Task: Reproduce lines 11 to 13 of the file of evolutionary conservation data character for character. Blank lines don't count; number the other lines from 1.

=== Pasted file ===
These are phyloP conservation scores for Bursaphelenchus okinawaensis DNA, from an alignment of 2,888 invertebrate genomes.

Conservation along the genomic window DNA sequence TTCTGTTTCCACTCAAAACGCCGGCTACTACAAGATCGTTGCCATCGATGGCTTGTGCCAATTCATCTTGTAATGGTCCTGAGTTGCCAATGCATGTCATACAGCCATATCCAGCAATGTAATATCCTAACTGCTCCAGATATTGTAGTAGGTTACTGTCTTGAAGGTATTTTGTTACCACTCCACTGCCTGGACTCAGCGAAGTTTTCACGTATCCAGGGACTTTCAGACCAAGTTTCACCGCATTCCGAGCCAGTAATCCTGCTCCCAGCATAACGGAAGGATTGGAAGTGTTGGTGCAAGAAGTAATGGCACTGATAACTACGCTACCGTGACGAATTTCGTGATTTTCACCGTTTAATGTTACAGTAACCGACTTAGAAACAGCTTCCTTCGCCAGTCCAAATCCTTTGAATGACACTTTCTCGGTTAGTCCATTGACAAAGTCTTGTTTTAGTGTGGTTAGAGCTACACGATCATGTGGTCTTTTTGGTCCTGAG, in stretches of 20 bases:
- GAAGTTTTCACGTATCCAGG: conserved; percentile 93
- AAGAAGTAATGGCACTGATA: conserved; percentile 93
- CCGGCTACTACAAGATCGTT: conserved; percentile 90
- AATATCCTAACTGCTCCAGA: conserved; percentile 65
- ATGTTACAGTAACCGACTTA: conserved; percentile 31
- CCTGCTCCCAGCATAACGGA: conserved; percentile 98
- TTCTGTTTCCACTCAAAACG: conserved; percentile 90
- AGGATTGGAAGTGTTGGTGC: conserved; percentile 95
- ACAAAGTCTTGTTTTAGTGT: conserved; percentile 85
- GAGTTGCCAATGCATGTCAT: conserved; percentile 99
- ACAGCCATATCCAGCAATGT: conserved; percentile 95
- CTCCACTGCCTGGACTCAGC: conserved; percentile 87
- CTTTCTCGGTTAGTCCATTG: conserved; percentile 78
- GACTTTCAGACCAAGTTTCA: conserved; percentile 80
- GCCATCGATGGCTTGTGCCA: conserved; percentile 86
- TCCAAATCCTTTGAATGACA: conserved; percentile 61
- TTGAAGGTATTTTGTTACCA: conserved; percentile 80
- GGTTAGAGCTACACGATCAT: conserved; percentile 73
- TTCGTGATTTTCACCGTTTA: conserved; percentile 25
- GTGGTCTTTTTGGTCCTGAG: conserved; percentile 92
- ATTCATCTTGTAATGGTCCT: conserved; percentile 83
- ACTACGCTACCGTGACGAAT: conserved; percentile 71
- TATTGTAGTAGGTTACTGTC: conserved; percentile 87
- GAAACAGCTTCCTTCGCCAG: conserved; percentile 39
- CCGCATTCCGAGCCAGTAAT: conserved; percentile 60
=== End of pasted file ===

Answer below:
- ACAAAGTCTTGTTTTAGTGT: conserved; percentile 85
- GAGTTGCCAATGCATGTCAT: conserved; percentile 99
- ACAGCCATATCCAGCAATGT: conserved; percentile 95